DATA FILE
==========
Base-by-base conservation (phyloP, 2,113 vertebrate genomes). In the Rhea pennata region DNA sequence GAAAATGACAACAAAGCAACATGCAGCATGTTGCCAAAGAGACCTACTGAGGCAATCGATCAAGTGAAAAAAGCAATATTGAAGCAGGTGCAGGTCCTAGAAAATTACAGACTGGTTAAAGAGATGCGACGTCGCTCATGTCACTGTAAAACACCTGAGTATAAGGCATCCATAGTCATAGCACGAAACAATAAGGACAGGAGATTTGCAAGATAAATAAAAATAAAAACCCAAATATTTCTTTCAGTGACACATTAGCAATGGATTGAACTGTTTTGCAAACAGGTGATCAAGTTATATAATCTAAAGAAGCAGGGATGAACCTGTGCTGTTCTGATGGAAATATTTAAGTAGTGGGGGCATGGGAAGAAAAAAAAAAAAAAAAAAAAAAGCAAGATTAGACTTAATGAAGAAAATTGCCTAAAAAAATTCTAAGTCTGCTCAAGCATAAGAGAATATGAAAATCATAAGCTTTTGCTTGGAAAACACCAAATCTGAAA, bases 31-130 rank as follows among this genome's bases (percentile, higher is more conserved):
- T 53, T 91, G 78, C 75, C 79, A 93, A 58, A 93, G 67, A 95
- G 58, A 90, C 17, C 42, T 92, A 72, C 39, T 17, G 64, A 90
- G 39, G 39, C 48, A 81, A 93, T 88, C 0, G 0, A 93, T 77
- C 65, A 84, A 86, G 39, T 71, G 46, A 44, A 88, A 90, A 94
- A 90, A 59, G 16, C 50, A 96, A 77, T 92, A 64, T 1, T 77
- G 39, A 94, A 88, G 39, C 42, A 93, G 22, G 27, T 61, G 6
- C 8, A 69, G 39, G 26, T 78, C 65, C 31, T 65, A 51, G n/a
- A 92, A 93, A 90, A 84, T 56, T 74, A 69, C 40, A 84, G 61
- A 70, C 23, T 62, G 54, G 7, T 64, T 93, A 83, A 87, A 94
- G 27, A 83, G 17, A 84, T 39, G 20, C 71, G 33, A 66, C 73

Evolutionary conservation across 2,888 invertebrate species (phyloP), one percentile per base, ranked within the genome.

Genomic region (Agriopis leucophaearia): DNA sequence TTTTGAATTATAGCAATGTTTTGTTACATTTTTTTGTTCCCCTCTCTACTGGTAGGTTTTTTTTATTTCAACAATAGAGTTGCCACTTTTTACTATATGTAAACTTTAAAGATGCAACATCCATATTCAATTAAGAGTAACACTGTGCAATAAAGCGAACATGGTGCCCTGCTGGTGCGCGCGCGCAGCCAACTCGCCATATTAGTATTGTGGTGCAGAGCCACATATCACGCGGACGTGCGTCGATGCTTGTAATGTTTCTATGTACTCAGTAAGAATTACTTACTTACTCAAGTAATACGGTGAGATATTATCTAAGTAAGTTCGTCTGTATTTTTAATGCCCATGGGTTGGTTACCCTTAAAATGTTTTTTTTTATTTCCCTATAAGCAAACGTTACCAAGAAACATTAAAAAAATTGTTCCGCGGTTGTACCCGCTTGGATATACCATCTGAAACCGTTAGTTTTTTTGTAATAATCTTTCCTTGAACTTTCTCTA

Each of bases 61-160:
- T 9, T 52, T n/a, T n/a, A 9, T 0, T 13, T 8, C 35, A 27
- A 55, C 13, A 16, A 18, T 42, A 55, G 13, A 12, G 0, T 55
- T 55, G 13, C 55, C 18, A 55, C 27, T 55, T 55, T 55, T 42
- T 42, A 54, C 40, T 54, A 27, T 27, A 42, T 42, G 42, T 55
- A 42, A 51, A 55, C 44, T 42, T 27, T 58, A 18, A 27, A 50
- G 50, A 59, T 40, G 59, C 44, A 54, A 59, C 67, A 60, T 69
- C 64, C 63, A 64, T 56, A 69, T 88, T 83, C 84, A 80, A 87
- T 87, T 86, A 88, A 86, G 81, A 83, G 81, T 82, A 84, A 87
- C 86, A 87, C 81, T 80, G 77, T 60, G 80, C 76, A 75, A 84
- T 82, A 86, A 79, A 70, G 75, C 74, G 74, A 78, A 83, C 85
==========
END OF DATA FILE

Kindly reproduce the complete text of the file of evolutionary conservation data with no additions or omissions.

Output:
Base-by-base conservation (phyloP, 2,113 vertebrate genomes). In the Rhea pennata region DNA sequence GAAAATGACAACAAAGCAACATGCAGCATGTTGCCAAAGAGACCTACTGAGGCAATCGATCAAGTGAAAAAAGCAATATTGAAGCAGGTGCAGGTCCTAGAAAATTACAGACTGGTTAAAGAGATGCGACGTCGCTCATGTCACTGTAAAACACCTGAGTATAAGGCATCCATAGTCATAGCACGAAACAATAAGGACAGGAGATTTGCAAGATAAATAAAAATAAAAACCCAAATATTTCTTTCAGTGACACATTAGCAATGGATTGAACTGTTTTGCAAACAGGTGATCAAGTTATATAATCTAAAGAAGCAGGGATGAACCTGTGCTGTTCTGATGGAAATATTTAAGTAGTGGGGGCATGGGAAGAAAAAAAAAAAAAAAAAAAAAAGCAAGATTAGACTTAATGAAGAAAATTGCCTAAAAAAATTCTAAGTCTGCTCAAGCATAAGAGAATATGAAAATCATAAGCTTTTGCTTGGAAAACACCAAATCTGAAA, bases 31-130 rank as follows among this genome's bases (percentile, higher is more conserved):
- T 53, T 91, G 78, C 75, C 79, A 93, A 58, A 93, G 67, A 95
- G 58, A 90, C 17, C 42, T 92, A 72, C 39, T 17, G 64, A 90
- G 39, G 39, C 48, A 81, A 93, T 88, C 0, G 0, A 93, T 77
- C 65, A 84, A 86, G 39, T 71, G 46, A 44, A 88, A 90, A 94
- A 90, A 59, G 16, C 50, A 96, A 77, T 92, A 64, T 1, T 77
- G 39, A 94, A 88, G 39, C 42, A 93, G 22, G 27, T 61, G 6
- C 8, A 69, G 39, G 26, T 78, C 65, C 31, T 65, A 51, G n/a
- A 92, A 93, A 90, A 84, T 56, T 74, A 69, C 40, A 84, G 61
- A 70, C 23, T 62, G 54, G 7, T 64, T 93, A 83, A 87, A 94
- G 27, A 83, G 17, A 84, T 39, G 20, C 71, G 33, A 66, C 73

Evolutionary conservation across 2,888 invertebrate species (phyloP), one percentile per base, ranked within the genome.

Genomic region (Agriopis leucophaearia): DNA sequence TTTTGAATTATAGCAATGTTTTGTTACATTTTTTTGTTCCCCTCTCTACTGGTAGGTTTTTTTTATTTCAACAATAGAGTTGCCACTTTTTACTATATGTAAACTTTAAAGATGCAACATCCATATTCAATTAAGAGTAACACTGTGCAATAAAGCGAACATGGTGCCCTGCTGGTGCGCGCGCGCAGCCAACTCGCCATATTAGTATTGTGGTGCAGAGCCACATATCACGCGGACGTGCGTCGATGCTTGTAATGTTTCTATGTACTCAGTAAGAATTACTTACTTACTCAAGTAATACGGTGAGATATTATCTAAGTAAGTTCGTCTGTATTTTTAATGCCCATGGGTTGGTTACCCTTAAAATGTTTTTTTTTATTTCCCTATAAGCAAACGTTACCAAGAAACATTAAAAAAATTGTTCCGCGGTTGTACCCGCTTGGATATACCATCTGAAACCGTTAGTTTTTTTGTAATAATCTTTCCTTGAACTTTCTCTA

Each of bases 61-160:
- T 9, T 52, T n/a, T n/a, A 9, T 0, T 13, T 8, C 35, A 27
- A 55, C 13, A 16, A 18, T 42, A 55, G 13, A 12, G 0, T 55
- T 55, G 13, C 55, C 18, A 55, C 27, T 55, T 55, T 55, T 42
- T 42, A 54, C 40, T 54, A 27, T 27, A 42, T 42, G 42, T 55
- A 42, A 51, A 55, C 44, T 42, T 27, T 58, A 18, A 27, A 50
- G 50, A 59, T 40, G 59, C 44, A 54, A 59, C 67, A 60, T 69
- C 64, C 63, A 64, T 56, A 69, T 88, T 83, C 84, A 80, A 87
- T 87, T 86, A 88, A 86, G 81, A 83, G 81, T 82, A 84, A 87
- C 86, A 87, C 81, T 80, G 77, T 60, G 80, C 76, A 75, A 84
- T 82, A 86, A 79, A 70, G 75, C 74, G 74, A 78, A 83, C 85